Garrett Park uneasy about postal changes

Wednesday, April 5, 2006

The Garrett Park Citizens Association met with post office representatives last week to discuss concerns among some residents that the town post office is starting to lose its unique character.

It was the first forum between the two groups since newly appointed Postmistress Kathy Matczak took over in October, replacing longtime Postmistress and Garrett Park resident Veronica Sauvain.

‘‘Garrett Park thinks of the post office as a very important social function,” said Hans Wegner, a member of the Garrett Park Town Council who attended the meeting. ‘‘It’s not just a place for us to pick up mail, it’s a place for socialize.”

In Garrett Park, residents rent boxes and check their mail at the post office, located in the Penn Place building, instead of receiving home delivery.

‘‘It was a big, big cause in the 1950s when the town fought off home delivery,” said Barbara Shidler, a Garrett Park resident since 1961 and town archivist. ‘‘But it’s the center of town. It’s where everybody meets everybody. That’s where you find out who’s sick, who’s going to have a baby, who’s kids go to school...we’re big on community.”

And on March 29, U.S. Postal Operations Manager John Cordell and Matczak promised the nearly 40 people in attendance that he would work to strike a balance between resident concerns about community with the post office’s need to run a business.

The meeting came four months after Matczak, a 20-year postal employee, proposed changing post office hours.

‘‘The postal service has a lot of rules and regulations,” Cordell said. ‘‘But we’re gonna soften how some of that’s applied.”

The store hours ‘‘aren’t going to change,” and residents will still be allowed to take postal bins with overflow mail home as long as they return them, Cordell said.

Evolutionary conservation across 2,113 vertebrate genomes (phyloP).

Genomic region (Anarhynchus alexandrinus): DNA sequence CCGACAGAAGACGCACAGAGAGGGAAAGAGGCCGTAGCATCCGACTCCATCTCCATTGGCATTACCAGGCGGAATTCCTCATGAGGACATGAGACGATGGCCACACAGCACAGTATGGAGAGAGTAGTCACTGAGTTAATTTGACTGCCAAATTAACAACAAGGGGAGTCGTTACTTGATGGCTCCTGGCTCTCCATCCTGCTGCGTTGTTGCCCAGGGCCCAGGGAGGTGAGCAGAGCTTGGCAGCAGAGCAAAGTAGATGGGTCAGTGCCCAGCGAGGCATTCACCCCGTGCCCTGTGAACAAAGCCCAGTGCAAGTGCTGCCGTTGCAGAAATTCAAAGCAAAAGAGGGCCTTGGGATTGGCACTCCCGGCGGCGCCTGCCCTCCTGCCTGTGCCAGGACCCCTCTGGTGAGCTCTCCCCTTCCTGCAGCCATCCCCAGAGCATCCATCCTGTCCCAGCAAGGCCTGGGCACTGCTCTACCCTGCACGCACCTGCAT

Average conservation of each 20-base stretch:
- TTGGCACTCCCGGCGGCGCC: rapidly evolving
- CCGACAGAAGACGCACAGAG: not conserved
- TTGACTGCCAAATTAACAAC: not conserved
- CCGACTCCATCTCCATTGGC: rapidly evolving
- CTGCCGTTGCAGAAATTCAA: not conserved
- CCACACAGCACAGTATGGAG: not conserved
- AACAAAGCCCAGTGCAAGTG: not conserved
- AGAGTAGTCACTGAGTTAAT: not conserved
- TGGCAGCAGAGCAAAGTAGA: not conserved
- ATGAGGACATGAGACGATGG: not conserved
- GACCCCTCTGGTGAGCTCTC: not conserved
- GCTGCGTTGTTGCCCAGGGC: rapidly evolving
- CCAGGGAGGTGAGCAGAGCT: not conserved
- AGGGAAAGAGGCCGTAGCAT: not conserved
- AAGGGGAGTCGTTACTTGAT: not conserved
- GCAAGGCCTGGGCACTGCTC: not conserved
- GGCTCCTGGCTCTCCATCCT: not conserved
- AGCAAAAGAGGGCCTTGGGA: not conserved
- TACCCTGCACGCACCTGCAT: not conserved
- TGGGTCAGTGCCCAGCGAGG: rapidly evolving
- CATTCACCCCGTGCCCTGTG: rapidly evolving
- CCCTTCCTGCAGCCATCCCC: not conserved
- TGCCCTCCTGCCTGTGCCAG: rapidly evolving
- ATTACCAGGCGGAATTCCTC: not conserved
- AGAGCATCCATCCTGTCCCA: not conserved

Cordell also said residents could pick up packages and their mail without keys as long as they can show identification that they live at the address, and as long their name is on a post office waiver granting permission.

This would not apply to certain packages that require the signature of a particular resident in order to be delivered, Cordell said.

He also instructed residents of the proper way their addresses should appear — name on the first line, street address on the second line, post office box on the third line and the city, state and ZIP code on the fourth line — so that they receive all their mail.

‘‘We’ve been spoiled that for...years we’ve had a postmistress who’s also been a resident here in Garrett Park, who’s overlooked indiscretions,” Wegner said of Sauvain, who served from 1996 to 2005.

One of those indiscretions, Wegner said, included making sure residents still got their mail even when the address was incorrectly written on the envelope. But, he acknowledged, previous postmistresses were able to do that because they were familiar with the names and addresses of residents.

‘‘I told people when I was moving to Garrett Park it was like moving to Mayberry,” said eight-year resident Joy Siegel, who attended the meeting. ‘‘Having our post office box is a very coveted benefit. When you go to a community place to pick up your mail you always see your neighbors.”

But Siegel, who recently received a notice that her post office box was closing since she hadn’t been picking up her mail regularly, said she has been frustrated by what she sees as ‘‘over zealous enforcement” of postal rules.

Still, Siegel said she is hopeful by Cordell’s promises.

‘‘I thought he seemed to be an excellent moderator of the situation,” Siegel said. ‘‘I felt confident he was going to make things better.”